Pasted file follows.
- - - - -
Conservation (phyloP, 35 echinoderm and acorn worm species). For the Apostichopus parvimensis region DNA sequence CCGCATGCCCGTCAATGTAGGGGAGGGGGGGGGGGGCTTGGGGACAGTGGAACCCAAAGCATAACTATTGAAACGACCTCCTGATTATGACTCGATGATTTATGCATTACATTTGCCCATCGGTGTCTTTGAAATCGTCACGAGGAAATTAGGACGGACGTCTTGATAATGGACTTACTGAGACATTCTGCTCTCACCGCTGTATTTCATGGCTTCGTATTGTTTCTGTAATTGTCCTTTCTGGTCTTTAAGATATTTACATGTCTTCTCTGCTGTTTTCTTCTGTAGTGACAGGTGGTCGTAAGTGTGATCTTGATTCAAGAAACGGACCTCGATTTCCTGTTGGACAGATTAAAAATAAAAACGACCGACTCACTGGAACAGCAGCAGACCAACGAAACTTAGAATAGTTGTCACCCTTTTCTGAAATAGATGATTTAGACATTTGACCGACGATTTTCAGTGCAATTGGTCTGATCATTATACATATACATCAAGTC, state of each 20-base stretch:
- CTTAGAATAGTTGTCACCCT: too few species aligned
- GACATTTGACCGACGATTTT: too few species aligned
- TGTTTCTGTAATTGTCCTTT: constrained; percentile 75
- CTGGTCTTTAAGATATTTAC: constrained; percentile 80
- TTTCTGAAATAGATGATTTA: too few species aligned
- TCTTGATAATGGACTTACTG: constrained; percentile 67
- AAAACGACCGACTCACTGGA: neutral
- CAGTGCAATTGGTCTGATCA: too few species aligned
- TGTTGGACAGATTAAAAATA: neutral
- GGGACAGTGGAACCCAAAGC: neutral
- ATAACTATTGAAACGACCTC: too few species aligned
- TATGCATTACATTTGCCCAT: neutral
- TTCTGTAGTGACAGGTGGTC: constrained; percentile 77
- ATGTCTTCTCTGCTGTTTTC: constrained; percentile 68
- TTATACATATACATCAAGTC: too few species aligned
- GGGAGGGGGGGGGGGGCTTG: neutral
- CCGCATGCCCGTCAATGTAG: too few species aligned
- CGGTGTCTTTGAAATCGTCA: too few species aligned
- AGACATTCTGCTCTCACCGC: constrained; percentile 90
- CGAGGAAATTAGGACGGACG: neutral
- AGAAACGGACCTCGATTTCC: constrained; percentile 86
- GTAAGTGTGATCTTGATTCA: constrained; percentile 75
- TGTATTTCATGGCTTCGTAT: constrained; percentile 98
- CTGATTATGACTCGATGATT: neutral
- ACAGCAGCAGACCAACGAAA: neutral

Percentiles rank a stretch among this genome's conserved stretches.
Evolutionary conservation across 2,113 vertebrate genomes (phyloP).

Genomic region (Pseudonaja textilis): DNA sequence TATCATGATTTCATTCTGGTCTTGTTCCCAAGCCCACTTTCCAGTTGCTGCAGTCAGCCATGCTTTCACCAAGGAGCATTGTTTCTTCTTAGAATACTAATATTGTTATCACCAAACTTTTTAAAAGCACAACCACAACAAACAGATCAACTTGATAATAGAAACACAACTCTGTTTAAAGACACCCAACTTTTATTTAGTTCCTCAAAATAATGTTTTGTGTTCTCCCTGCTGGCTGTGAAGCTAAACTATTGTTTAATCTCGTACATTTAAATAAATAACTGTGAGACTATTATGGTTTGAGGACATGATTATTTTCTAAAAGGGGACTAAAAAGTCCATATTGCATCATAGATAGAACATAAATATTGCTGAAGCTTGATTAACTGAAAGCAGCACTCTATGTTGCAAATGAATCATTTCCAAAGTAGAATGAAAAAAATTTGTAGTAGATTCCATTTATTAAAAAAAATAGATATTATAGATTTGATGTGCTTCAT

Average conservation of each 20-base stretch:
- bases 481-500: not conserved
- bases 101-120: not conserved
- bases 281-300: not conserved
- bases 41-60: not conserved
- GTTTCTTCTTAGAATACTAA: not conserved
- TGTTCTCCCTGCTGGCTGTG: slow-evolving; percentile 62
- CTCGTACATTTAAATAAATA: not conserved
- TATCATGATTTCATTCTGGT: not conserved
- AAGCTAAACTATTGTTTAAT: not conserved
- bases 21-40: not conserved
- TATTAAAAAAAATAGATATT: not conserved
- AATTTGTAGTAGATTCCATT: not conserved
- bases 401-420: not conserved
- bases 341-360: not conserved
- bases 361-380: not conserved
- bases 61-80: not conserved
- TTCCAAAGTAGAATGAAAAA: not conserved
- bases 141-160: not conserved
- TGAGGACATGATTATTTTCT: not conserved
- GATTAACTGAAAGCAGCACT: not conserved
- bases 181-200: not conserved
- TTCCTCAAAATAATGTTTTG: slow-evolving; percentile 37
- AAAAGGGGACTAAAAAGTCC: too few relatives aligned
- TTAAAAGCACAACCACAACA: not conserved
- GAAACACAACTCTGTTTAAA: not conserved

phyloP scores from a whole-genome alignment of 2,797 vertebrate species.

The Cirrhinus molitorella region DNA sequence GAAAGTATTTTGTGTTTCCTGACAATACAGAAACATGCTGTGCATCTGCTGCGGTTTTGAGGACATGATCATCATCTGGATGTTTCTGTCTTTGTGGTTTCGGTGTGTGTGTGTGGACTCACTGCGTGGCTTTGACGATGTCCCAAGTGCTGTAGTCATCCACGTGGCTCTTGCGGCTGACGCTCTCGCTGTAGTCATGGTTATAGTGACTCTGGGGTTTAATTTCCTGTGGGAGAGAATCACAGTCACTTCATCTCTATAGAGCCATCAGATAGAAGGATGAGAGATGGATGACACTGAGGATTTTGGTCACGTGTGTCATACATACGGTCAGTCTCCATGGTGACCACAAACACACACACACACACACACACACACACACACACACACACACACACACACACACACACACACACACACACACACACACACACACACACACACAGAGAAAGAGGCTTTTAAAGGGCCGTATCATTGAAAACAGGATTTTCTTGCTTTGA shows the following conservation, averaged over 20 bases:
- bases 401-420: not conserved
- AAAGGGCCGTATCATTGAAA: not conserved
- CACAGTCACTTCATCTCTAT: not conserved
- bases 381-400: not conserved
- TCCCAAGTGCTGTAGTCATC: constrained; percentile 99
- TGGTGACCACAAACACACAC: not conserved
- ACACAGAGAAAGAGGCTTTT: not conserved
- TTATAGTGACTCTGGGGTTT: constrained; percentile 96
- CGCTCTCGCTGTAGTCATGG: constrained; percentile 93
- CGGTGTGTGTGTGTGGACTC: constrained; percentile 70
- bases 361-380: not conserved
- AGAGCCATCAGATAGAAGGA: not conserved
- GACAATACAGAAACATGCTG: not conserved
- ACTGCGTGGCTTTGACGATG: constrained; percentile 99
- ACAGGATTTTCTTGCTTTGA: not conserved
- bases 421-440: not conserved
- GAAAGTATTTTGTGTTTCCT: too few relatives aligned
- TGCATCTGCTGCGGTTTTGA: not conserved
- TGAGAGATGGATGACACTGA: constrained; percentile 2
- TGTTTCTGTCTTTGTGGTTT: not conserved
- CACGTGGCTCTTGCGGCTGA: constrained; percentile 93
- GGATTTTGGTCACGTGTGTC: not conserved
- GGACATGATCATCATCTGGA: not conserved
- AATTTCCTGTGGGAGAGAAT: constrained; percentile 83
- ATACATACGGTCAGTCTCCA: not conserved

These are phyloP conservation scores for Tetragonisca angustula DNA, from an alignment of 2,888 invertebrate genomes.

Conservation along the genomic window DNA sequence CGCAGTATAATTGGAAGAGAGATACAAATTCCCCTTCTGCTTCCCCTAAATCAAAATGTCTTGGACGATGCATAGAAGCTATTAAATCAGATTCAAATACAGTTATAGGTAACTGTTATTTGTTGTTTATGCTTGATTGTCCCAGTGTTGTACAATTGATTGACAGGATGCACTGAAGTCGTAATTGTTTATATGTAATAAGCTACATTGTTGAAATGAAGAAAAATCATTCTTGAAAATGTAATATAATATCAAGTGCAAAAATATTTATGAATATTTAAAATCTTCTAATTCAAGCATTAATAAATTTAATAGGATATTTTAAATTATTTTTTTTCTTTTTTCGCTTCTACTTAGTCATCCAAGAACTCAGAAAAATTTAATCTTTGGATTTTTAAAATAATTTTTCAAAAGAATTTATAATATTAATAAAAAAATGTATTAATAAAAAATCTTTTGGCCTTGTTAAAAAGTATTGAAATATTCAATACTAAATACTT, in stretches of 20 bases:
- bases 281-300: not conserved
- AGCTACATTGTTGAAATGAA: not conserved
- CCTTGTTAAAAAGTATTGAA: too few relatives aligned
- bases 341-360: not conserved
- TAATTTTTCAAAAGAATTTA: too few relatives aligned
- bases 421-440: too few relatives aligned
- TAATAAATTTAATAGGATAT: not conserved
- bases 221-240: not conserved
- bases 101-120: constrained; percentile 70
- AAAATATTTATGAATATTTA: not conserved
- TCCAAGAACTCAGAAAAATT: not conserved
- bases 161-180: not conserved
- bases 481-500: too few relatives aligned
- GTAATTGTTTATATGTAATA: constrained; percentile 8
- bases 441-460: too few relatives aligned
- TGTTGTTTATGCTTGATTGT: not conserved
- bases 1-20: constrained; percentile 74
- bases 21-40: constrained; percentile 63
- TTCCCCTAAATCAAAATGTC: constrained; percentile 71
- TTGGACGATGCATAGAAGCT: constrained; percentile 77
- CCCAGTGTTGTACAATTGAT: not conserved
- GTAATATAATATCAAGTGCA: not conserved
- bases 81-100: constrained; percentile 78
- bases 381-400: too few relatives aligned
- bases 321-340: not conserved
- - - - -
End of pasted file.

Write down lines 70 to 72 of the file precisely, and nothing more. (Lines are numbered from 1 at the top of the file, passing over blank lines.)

- GACAATACAGAAACATGCTG: not conserved
- ACTGCGTGGCTTTGACGATG: constrained; percentile 99
- ACAGGATTTTCTTGCTTTGA: not conserved